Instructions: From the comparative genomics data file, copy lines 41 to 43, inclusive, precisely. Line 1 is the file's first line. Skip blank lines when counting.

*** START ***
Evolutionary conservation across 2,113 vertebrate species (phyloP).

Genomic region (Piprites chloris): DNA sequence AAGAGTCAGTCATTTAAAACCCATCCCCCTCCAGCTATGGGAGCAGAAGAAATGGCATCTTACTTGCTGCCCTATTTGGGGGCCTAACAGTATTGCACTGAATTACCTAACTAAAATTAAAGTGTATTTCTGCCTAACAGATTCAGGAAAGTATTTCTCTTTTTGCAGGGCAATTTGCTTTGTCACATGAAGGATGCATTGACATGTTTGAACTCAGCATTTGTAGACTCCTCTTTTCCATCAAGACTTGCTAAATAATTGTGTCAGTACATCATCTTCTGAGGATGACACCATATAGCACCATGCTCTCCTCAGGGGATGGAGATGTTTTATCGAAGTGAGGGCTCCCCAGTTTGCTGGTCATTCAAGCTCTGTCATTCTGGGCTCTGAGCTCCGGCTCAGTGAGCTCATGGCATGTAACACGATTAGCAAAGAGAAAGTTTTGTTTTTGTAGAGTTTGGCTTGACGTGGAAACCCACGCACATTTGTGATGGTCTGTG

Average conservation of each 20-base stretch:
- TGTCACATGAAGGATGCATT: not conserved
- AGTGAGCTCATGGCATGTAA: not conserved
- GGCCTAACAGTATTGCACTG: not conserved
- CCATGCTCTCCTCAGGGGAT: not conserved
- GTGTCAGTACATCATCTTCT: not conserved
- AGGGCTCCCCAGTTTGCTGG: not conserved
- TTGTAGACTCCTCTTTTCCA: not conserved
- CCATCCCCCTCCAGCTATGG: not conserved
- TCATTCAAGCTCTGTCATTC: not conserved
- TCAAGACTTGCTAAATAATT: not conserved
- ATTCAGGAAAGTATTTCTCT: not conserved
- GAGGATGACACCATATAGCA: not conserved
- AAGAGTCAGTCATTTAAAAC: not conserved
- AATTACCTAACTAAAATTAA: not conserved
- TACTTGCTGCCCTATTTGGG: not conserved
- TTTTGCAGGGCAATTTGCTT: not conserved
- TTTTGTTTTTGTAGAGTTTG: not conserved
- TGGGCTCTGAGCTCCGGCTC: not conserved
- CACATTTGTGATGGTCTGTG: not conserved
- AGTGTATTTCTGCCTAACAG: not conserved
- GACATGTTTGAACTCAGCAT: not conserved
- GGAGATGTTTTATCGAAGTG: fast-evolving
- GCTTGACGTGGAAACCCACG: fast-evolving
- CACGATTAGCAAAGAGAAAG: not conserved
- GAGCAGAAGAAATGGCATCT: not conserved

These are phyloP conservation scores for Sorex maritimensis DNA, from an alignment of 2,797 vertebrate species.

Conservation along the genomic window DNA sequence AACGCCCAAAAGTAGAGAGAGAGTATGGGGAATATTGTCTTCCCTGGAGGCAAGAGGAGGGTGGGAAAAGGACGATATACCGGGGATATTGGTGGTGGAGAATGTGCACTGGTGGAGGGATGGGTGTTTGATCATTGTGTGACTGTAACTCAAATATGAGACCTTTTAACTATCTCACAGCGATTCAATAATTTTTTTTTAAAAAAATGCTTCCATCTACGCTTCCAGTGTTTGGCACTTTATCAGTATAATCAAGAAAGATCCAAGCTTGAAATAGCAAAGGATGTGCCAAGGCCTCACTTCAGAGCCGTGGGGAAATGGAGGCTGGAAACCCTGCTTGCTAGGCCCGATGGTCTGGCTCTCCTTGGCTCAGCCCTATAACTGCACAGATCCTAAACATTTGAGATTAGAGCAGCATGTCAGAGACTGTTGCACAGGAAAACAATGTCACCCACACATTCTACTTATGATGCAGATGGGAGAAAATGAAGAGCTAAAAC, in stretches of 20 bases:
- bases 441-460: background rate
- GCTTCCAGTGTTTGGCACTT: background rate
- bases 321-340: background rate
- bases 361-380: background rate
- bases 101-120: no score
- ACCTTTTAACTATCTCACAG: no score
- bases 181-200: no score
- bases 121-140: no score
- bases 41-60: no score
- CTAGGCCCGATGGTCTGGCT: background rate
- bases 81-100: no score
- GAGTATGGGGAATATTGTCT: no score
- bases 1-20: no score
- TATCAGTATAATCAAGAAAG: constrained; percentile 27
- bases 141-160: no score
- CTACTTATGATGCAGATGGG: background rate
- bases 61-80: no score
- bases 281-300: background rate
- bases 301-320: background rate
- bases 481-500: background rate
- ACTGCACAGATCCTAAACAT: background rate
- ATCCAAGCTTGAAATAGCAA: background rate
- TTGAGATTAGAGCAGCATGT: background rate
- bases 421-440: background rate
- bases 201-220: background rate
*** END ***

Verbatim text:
- bases 81-100: no score
- GAGTATGGGGAATATTGTCT: no score
- bases 1-20: no score